Deforestation removal of trees from existing forest areas. The primary cause of deforestation in Bangladesh has been population increase, in addition to such other factors as demand for forest products and fuel wood, and conversion of forest land to such other uses as agricultural, industrial, urbanization and development of infrastructures for transportation, energy production and so on.
The other aspect is that forestlands are being encroached upon illegally. Up to 1989, about 76,596 ha of forestlands have been encroached upon in different forest areas. According to one estimate, forest cover in Bangladesh has declined from about 15 percent of the total area to 5 percent.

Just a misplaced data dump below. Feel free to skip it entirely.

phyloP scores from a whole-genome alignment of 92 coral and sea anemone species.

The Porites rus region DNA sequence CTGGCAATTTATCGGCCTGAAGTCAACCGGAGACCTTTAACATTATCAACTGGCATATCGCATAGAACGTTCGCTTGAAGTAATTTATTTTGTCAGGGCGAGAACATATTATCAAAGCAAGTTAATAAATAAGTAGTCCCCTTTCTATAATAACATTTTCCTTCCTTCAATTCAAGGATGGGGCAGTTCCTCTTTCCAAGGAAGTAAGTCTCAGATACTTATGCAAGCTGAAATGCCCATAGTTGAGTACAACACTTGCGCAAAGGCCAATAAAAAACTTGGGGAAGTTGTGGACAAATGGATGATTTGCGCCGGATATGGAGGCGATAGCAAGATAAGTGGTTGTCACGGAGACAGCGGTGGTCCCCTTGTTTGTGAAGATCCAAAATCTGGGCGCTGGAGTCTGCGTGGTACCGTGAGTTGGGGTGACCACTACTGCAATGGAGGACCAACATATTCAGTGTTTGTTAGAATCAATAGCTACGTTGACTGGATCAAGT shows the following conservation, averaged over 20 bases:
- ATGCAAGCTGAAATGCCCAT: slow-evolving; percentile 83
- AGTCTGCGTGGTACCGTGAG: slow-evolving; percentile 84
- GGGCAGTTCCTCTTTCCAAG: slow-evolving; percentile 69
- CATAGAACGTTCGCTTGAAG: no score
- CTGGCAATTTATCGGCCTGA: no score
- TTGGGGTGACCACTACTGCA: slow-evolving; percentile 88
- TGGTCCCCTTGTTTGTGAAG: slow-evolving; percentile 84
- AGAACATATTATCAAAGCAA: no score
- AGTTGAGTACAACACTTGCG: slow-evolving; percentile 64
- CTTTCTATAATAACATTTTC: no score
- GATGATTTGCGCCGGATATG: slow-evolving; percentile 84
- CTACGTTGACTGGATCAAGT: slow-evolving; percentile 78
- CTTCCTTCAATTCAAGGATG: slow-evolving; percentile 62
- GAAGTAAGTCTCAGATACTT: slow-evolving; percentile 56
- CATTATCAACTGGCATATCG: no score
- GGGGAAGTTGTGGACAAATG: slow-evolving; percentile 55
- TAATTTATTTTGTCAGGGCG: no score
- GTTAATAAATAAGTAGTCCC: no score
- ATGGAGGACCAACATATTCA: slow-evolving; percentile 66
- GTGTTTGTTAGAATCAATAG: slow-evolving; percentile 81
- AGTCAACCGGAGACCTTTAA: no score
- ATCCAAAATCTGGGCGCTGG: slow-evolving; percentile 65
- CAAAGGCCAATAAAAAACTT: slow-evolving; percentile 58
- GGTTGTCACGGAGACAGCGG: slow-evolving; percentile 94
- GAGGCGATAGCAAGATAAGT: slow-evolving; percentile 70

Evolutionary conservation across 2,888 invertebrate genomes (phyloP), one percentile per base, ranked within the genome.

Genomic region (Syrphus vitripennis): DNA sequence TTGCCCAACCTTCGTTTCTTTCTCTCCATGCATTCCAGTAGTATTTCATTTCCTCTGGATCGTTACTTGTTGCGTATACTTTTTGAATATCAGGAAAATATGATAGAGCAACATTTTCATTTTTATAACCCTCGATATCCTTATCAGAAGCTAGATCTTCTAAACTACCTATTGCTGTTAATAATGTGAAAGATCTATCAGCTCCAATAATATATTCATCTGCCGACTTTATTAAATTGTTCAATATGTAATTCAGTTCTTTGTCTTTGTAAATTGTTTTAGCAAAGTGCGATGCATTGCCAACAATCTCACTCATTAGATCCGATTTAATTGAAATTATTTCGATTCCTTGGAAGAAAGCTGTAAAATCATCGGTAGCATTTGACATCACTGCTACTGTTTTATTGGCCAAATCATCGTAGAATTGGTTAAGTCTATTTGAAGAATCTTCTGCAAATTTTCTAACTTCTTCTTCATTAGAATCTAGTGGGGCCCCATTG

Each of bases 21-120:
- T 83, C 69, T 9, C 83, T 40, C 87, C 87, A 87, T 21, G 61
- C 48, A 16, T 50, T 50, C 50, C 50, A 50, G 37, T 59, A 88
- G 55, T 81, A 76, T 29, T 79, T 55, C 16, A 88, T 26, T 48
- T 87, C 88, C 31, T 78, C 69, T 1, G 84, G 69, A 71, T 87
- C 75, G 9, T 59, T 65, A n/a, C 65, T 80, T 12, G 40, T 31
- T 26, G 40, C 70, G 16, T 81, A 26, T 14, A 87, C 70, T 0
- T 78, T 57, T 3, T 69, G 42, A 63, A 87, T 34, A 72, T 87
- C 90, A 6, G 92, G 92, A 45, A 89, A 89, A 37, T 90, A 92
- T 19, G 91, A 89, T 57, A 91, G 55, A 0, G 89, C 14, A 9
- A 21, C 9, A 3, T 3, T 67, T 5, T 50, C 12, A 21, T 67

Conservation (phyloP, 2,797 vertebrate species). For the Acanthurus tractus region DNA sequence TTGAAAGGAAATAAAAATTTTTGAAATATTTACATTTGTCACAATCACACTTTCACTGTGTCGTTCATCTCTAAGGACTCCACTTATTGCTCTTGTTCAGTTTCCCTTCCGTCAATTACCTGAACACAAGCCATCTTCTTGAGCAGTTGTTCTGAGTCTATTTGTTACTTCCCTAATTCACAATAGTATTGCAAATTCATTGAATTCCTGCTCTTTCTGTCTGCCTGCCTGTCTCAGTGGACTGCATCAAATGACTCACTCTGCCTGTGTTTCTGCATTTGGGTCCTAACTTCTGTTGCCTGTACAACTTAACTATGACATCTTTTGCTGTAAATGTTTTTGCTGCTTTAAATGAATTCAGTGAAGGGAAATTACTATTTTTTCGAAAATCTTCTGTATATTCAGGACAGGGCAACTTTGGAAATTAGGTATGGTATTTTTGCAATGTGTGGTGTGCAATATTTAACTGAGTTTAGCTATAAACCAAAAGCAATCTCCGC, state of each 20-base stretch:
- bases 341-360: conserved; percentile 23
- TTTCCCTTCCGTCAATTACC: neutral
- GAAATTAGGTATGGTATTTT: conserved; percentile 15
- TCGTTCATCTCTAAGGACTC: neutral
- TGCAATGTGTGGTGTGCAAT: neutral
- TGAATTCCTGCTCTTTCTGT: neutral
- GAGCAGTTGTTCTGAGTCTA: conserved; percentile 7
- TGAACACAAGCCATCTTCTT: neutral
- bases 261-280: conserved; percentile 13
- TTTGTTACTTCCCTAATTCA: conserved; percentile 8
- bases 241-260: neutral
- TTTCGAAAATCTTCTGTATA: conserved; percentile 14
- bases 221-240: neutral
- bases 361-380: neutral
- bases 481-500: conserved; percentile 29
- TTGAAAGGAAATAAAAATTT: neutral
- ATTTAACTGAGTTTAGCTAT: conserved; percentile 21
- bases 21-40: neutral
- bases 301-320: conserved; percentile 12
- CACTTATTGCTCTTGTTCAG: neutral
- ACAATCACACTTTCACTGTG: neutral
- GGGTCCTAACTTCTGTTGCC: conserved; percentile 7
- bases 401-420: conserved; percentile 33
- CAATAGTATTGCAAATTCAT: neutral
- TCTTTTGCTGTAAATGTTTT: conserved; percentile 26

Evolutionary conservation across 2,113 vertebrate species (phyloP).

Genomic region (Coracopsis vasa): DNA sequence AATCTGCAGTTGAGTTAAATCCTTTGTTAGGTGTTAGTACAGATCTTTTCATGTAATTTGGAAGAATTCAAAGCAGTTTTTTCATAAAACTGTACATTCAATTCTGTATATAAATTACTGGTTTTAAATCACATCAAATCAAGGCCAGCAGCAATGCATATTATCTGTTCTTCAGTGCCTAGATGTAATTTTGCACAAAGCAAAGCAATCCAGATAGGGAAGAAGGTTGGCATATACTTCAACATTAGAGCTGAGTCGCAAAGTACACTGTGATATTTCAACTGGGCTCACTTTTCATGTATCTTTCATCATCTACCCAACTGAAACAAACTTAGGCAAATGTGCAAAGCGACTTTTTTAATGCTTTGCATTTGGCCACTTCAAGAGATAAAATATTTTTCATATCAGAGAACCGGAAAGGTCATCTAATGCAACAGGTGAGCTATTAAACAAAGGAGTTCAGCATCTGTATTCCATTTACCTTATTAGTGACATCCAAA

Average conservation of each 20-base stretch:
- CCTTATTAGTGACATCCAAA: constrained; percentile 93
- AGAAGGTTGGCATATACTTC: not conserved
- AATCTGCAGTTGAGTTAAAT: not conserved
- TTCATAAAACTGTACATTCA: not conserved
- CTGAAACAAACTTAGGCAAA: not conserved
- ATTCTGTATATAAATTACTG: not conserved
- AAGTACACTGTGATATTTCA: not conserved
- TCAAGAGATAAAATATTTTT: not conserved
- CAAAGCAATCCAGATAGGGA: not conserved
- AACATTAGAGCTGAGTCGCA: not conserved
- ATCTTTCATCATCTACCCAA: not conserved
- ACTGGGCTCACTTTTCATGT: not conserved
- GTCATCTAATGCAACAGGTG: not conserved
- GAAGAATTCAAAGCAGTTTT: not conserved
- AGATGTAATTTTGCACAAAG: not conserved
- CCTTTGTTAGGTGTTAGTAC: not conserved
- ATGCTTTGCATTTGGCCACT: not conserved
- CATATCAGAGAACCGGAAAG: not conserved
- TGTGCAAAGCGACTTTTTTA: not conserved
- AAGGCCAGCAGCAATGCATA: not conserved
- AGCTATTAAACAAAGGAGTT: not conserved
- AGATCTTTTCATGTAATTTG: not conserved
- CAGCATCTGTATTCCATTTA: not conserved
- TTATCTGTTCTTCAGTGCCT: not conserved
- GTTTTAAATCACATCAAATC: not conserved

Out of a total area of 2 million ha of forestland, less than half of this area is actually covered with trees, the estimated rate of deforestation being 8,000 ha per year; 40 percent of forestlands have reportedly been lost from 1960 to 1990. Deforestation rate was 0.9 percent in 1970, but rose to 2.7 percent in 1984-90. Some sources quote satellite surveys and note that forests are declining at a rate of nearly 70,000 ha per year and Bangladesh has less than 0.02 ha of forest land per person, one of the lowest forest-man ratios in the world. If the current trend continues, forests are likely to disappear altogether in the next 35-40 years or earlier. The implication of continued deforestation is that valuable species may disappear forever. In addition to habitat loss, the environmental effects of deforestation include soil degradation, flooding, erosion and above all the danger of climate change. [M Aminul Islam]